So what might be enough is for the United States to zero out its pollution within five years, leading the rest of the world to a prosperous and more sustainable future. That is the kind of action that would likely avert 1.5 degrees Celsius of global average temperature rise by 2040, the threshold beyond which experts say some devastating consequences are inevitable. But such a collapse in carbon intensity may not be physically possible without gripping poverty, and it is certainly politically impossible in our current democratic system. As such, the Biden administration has committed to cut American climate pollution in half by 2030 compared with its all-time high. To skip over some vagaries of energy modeling, suffice it to say: With luck, this bill will probably get us close to that goal. Here is how.
At the core of the package is a robust set of tax credits that will touch nearly every part of the real economy. Although tax credit is a dirty word in policy making—signaling a love for filing forms in triplicate and unnecessary complexity—these programs have been simplified by lawmakers to directly pay out cash to consumers and businesses.
A quick tour of these subsidies may help bring their sheer scope into focus. Let’s start with the power sector. If someone builds a new solar, wind, geothermal, or otherwise zero-carbon power plant, they will qualify for a 30 percent investment subsidy. That is, the government will cover nearly a third of their cost.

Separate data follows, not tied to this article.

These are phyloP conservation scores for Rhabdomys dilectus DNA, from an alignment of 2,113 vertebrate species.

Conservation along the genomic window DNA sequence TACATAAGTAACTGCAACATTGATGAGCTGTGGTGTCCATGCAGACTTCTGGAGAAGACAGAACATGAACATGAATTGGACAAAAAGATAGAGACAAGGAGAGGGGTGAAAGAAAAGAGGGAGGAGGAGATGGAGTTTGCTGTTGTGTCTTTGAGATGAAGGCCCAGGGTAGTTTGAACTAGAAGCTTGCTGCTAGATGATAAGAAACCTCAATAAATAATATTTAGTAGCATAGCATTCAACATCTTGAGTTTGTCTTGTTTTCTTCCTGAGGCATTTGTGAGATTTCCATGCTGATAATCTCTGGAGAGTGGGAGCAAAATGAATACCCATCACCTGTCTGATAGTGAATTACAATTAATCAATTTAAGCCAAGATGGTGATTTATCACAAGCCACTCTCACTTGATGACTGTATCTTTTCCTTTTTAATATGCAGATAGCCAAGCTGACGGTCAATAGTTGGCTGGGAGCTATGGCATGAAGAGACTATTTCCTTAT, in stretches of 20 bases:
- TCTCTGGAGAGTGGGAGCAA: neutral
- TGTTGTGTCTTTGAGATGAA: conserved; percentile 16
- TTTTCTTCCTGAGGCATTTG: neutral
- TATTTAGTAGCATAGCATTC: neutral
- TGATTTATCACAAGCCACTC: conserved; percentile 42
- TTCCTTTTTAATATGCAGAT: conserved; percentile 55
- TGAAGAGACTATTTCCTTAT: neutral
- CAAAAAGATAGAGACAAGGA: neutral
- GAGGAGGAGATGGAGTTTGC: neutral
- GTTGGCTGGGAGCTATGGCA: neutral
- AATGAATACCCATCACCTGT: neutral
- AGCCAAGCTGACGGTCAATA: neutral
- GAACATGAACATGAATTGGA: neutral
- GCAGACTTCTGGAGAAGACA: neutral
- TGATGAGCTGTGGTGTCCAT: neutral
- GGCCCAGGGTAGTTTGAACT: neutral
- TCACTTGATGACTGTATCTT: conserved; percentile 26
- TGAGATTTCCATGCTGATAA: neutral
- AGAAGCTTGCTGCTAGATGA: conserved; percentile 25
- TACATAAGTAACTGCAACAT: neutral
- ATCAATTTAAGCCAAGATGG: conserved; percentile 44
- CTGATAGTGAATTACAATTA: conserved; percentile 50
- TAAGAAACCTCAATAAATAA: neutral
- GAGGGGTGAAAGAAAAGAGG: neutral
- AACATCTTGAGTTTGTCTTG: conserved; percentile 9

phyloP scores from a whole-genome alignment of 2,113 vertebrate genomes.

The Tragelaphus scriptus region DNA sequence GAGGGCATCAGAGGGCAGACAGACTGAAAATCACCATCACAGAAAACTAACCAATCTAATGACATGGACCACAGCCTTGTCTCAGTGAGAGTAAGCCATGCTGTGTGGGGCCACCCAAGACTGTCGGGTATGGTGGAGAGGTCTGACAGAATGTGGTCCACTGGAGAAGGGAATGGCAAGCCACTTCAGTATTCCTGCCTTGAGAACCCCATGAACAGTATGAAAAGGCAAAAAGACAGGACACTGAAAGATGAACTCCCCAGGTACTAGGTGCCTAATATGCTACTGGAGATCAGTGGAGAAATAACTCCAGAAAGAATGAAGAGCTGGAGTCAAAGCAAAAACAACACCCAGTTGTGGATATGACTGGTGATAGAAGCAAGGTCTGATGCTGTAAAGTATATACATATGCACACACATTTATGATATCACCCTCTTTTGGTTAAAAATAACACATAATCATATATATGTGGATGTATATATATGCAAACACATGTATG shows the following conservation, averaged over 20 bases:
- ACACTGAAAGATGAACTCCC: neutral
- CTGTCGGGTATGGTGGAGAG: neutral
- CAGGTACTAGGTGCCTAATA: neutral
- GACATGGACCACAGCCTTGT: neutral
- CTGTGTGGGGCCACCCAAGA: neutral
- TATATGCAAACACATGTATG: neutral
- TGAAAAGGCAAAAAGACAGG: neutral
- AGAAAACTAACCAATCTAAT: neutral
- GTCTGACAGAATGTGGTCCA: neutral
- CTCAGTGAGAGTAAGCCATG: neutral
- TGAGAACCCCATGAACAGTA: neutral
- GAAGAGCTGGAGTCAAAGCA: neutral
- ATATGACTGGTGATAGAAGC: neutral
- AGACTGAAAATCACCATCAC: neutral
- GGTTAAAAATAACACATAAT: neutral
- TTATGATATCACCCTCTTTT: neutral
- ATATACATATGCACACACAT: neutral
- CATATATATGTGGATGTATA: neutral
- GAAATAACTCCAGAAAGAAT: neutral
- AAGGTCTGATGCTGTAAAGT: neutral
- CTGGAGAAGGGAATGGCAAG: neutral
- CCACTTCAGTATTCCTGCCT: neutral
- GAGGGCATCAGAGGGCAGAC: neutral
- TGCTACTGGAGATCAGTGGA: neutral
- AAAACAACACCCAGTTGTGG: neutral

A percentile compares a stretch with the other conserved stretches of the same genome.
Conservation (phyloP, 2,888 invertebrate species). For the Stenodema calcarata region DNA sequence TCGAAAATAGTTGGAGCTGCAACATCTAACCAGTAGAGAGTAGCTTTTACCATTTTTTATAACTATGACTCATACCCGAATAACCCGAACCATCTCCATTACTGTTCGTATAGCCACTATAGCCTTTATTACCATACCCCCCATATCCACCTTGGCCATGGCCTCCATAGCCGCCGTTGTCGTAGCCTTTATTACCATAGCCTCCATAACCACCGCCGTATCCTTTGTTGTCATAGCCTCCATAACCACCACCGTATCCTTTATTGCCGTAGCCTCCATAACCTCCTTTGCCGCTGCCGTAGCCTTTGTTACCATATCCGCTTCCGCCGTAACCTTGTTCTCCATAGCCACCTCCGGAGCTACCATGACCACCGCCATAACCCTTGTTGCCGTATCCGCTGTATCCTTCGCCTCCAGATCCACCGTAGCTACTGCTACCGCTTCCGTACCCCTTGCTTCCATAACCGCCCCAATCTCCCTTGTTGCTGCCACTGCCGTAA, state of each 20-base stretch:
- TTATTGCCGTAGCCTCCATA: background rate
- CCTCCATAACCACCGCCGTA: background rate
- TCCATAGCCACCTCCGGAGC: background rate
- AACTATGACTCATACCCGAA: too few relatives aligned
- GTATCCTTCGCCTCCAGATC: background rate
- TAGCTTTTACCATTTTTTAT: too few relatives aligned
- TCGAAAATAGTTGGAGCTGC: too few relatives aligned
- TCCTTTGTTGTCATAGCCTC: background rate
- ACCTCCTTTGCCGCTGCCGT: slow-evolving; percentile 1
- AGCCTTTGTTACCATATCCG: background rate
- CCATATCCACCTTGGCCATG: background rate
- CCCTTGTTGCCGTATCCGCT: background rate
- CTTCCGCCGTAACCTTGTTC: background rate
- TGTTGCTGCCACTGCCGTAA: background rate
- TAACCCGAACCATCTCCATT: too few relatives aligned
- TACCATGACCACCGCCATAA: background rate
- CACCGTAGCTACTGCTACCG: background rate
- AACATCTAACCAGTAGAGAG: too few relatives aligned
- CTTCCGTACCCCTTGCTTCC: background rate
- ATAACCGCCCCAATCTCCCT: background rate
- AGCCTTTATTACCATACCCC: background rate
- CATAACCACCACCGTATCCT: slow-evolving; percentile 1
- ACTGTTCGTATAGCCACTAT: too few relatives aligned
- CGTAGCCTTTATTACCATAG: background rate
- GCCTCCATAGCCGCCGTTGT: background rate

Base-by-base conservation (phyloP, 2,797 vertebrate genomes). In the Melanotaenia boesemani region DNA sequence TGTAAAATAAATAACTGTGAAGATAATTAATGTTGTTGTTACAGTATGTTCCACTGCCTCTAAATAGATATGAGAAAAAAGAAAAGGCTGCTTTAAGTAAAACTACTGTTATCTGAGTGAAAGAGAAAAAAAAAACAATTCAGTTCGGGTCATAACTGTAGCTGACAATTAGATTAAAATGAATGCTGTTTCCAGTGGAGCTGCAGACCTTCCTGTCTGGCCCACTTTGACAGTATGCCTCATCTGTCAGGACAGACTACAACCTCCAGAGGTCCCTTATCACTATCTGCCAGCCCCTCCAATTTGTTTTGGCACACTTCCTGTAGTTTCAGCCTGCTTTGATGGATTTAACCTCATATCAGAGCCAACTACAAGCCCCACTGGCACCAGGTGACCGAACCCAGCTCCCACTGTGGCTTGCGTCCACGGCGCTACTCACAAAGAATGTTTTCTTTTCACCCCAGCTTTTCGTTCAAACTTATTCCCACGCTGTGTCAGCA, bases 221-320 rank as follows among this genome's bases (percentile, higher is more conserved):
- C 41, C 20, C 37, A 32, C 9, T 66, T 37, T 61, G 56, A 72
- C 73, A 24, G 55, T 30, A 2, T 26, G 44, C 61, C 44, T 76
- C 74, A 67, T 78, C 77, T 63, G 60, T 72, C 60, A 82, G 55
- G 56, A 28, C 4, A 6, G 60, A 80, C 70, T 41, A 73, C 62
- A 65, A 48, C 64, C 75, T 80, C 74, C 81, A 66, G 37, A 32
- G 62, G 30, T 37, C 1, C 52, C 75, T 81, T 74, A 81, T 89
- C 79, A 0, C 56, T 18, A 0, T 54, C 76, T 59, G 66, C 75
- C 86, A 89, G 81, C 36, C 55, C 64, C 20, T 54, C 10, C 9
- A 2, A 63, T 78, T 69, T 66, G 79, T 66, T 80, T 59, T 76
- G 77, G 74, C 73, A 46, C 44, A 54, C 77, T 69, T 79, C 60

If the materials in their new plant were made in the United States, the government will cover 40 percent of their cost.
Should a renewable developer decline that assistance, they still can access a separate subsidy of $25 for each megawatt-hour of zero-carbon electricity that their power plant generates—and that subsidy increases too for American-made plants.
Nuclear-power plants will also enjoy a new production subsidy.
These are only the beginning. The bill will establish a subsidy of up to 30 percent for new high-voltage transmission lines and grid-level energy storage, two technologies crucial for moving cheap renewable electricity around the country and saving it up throughout the day to tap during the night. (That subsidy—are you getting the hang of this?—also increases for U.S.-made products.) For the first time ever, the bill will also establish a large bounty—it could be as much as $180 a ton—for anyone who removes carbon dioxide directly from the air.
Then there are the subsidies for consumers. Electric cars, light-duty trucks, and motorcycles will qualify for a new tax credit, available at the point of sale, of up to $7,500. If the vehicle was assembled in the U.S. with an American-made battery, it can qualify for up to $12,500 of tax credits. There is a new baseline $2,000 subsidy for buyers of used electric vehicles. And a slew of appliance purchases aimed at phasing fossil fuels out of people’s homes—such as rooftop solar panels, electric water heaters, and heat pumps—will also qualify for new subsidies.